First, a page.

Date of Degree
Francesca Canadé Sautman
Comparative Literature | East Asian Languages and Societies | Feminist, Gender, and Sexuality Studies | French and Francophone Language and Literature
Cultural Revolution, Tiananmen Square, Tian'anmen, Avant-Garde Theater, Exile, Diaspora
Over the past two decades, a group of Chinese writers who pen their works in French, their adopted language, have garnered prizes in France and received international acclaim. The transnational voices of these writers have drawn attention to Chinese history, literature, and human-rights issues, as well as to their own diverse intersections with French culture. The four Francophone-Chinese writers studied—François Cheng (b. 1929), Gao Xingjian (b. 1940), Dai Sijie (b. 1954), and Shan Sa (b. 1972)—constitute themselves as subjects at least partially through their Chinese birth and French citizenship or residency and through the production of literary works that range from realist and historiographic to experimental novels and avant-garde theater productions. This study examines the ways they inhabit a world that is “between,” a space resonating with Eastern and Western literary, historical, cultural, and political references, arriving at what Cheng calls a “third way,” or in Homi Bhabha’s words, a liminal “Third Space,” integral to transnational literatures, but especially to those by Francophone writers who are part of the Sinophone diaspora. This study examines the narratives that unfold and subjectivities that are constructed in this enunciative Third Space. It considers the transcultural nature of the literary border crossings of these four writers in their works and their lives, the ways in which these writers and their texts exist in a Third Space, a notion that is sometimes problematic as conceived by Bhabha but which has been productively expanded upon by others, including Benita Parry, Edward W. Soja, Julia Lossau, Karin Ikas, and Gerhard Wagner. Gayatri Chakravorty Spivak’s ideas on the tension between borders and borderlessness, viewed through the study of border poetics, encompass the boundary-crossing narratives of writers such as Cheng, Gao, Dai, and Sa. This study focuses on the counternarratives that are created through the intertextual use of Western literary works, ranging from Balzac and Romain Rolland to Freud and Lacan, in Dai Sijie’s Balzac et la petite tailleuse chinoise (2000) and Le Complexe de Di (2003); the avant-garde experimentation of Gao in his plays and novels; and the ex-centric subjectivities constructed in two works concerning the 1989 Tiananmen Square uprising, Gao’s La Fuite (1992) and Sa’s Porte de la Paix céleste (1997).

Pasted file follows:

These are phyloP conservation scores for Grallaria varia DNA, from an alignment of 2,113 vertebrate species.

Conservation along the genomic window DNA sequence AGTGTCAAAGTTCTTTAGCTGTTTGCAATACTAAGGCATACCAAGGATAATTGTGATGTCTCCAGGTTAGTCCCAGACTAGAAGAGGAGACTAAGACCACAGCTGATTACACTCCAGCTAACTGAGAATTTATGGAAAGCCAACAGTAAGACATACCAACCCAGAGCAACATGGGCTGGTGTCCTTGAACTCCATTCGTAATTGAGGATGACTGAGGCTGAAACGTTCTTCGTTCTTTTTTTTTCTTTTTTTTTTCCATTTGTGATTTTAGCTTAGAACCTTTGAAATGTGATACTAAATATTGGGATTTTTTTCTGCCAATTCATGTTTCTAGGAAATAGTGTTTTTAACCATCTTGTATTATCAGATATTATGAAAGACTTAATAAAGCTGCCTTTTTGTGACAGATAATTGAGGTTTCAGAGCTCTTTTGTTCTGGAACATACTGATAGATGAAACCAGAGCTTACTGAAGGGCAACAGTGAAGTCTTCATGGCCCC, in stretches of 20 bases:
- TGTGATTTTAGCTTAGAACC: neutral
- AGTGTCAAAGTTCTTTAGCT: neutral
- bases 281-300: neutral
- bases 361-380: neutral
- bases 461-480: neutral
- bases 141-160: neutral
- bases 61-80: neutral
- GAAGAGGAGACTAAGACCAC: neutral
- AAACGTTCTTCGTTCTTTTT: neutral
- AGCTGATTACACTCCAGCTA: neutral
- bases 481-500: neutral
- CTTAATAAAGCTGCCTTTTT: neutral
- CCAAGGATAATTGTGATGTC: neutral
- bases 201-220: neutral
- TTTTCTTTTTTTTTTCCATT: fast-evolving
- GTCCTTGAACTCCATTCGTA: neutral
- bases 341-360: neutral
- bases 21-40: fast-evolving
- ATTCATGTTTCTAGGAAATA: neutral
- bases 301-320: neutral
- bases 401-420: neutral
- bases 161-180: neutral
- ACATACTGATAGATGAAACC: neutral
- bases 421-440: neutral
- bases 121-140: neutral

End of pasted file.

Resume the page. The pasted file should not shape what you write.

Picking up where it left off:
DelBonis-Platt, Paula S., "Crossing Boundaries: The Transnational Third Space of Contemporary Chinese-Francophone Writers" (2016). CUNY Academic Works.